Heian Shrine in Higashiyama Area

Heian Shrine in Kyoto, Japan

The Heian Shrine is a Shinto shrine located in the Higashiyama area of Kyoto, Japan. It was built in 1895 to commemorate the 1100th anniversary of the founding of Kyoto. The shrine is dedicated to Emperor Kammu and Emperor Komei, the first and last emperors to rule from Kyoto. The Heian Shrine is one of the most popular tourist attractions in Kyoto and is known for its stunning architecture and beautiful gardens.


The Heian Shrine is a beautiful example of Heian period architecture. The shrine's main gate, called the Otenmon, is a replica of the gate that once stood at the entrance to the Imperial Palace in Kyoto. The main hall, called the Daigokuden, is a replica of the palace hall where the emperor held court. The hall is surrounded by a courtyard and two smaller buildings, the Shobi-den and the Chokushi-mon, which were used for ceremonies and meetings with foreign dignitaries.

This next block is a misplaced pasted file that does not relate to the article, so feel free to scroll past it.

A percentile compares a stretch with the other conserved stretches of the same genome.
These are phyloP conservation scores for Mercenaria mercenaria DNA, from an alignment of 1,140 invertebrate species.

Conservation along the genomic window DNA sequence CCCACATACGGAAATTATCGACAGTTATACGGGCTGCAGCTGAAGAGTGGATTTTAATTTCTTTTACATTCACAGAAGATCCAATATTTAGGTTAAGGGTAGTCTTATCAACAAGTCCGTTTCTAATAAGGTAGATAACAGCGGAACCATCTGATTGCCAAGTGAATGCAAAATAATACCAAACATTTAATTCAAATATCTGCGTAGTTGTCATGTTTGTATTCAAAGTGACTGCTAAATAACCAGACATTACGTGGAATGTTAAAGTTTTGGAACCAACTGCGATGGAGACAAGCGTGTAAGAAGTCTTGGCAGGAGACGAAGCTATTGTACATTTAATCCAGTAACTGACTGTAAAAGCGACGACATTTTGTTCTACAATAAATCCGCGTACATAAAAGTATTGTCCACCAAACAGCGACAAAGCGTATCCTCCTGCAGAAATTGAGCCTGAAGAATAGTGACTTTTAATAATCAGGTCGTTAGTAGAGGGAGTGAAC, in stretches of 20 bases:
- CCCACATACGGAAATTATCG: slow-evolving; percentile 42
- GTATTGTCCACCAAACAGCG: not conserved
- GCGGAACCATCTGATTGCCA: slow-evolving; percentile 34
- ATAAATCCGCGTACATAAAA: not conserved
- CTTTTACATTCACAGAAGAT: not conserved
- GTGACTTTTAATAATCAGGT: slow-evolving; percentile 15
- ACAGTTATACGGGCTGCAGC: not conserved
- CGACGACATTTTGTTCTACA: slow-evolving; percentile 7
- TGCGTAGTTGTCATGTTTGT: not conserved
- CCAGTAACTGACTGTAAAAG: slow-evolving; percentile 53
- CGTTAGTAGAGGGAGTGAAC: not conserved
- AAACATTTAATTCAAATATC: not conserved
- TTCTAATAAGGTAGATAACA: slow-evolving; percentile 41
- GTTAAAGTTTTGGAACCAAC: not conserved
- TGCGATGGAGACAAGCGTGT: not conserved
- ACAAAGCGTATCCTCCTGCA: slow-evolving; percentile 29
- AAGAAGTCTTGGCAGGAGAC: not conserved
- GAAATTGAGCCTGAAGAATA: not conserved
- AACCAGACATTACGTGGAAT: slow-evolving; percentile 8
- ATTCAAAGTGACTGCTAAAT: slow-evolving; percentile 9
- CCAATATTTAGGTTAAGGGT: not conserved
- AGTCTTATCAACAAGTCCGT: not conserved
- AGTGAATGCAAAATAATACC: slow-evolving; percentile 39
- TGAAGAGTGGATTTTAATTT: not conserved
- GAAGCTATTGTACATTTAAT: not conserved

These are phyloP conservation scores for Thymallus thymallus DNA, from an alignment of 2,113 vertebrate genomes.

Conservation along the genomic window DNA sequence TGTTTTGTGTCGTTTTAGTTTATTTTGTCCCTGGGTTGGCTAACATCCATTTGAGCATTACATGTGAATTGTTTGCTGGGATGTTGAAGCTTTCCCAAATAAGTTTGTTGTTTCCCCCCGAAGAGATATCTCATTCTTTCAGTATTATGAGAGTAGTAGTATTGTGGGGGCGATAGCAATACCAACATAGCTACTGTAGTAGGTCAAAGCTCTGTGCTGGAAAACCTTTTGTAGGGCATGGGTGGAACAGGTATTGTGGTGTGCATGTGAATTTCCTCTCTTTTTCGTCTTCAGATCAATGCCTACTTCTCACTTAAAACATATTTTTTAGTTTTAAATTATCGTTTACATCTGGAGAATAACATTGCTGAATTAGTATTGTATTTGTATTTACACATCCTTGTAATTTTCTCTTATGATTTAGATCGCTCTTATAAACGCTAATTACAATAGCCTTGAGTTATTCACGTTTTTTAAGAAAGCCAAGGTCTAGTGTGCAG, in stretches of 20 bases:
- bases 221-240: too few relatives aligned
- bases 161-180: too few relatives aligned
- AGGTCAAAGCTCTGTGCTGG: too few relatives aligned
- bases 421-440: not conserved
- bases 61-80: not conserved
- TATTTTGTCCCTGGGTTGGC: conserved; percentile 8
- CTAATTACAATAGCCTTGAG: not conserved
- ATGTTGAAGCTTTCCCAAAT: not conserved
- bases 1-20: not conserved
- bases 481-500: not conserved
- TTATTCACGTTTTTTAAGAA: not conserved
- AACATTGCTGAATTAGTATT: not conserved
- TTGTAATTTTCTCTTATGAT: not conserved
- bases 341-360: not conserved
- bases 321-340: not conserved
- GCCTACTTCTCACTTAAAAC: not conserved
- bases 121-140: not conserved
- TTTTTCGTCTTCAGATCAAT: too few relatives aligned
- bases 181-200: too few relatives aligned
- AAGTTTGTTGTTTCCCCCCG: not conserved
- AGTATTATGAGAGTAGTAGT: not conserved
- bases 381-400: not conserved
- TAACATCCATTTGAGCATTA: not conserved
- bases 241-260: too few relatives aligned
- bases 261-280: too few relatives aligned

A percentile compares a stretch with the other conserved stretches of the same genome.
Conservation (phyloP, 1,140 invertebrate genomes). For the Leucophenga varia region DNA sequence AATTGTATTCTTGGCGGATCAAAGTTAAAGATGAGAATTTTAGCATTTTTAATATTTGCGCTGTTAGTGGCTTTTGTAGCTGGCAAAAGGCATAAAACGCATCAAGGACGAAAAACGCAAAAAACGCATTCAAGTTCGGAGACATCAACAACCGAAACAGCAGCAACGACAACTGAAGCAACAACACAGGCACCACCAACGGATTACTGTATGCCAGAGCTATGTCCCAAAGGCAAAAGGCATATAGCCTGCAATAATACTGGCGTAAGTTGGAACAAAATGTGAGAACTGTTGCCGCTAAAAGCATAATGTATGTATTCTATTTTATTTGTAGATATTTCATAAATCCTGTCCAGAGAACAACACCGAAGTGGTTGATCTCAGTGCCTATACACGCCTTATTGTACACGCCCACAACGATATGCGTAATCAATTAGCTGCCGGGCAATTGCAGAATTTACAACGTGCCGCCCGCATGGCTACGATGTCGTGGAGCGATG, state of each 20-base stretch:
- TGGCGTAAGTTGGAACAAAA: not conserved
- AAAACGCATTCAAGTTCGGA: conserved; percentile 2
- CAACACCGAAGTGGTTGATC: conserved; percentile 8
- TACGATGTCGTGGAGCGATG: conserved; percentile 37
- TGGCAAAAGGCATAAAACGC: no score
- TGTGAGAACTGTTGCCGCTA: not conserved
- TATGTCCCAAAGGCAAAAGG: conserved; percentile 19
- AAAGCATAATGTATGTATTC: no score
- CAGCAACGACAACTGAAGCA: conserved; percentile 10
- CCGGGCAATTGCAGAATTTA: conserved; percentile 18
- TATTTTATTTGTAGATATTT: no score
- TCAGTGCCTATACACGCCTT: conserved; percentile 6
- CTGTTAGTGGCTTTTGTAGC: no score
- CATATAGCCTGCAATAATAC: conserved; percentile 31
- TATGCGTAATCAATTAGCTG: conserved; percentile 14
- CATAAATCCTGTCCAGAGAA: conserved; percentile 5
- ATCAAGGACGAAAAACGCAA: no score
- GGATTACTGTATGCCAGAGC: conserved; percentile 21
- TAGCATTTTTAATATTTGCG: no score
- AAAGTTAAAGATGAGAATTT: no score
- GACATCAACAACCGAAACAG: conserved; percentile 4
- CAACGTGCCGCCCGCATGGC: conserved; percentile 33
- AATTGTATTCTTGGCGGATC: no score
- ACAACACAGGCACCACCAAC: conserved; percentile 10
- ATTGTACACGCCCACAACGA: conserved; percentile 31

The Heian Shrine is also known for its beautiful gardens. The gardens are divided into two sections, the East Garden and the West Garden. The East Garden features a large pond with several islands and a bridge that leads to a small teahouse. The West Garden features a large rock garden and a small waterfall. Both gardens are beautiful in their own way and offer a peaceful escape from the hustle and bustle of Kyoto.


The Heian Shrine is located at 97 Okazaki Nishitennocho, Sakyo Ward, Kyoto, Kyoto Prefecture 606-8341, Japan. Its approximate latitude and longitude are 35.0156° N, 135.7986° E.

Visiting the Shrine

The Heian Shrine is open daily from 6:00 AM to 5:00 PM. Admission to the shrine and gardens is 600 yen for adults and 300 yen for children. The shrine is easily accessible by public transportation, with several bus stops and subway stations nearby. Visitors should be respectful of the shrine and its grounds, and should dress appropriately (no shorts or revealing clothing).


The Heian Shrine is a must-see destination for anyone visiting Kyoto. Its stunning architecture and beautiful gardens are a testament to the rich history and culture of Japan. Whether you're a history buff, a nature lover, or simply looking for a peaceful escape, the Heian Shrine has something for everyone.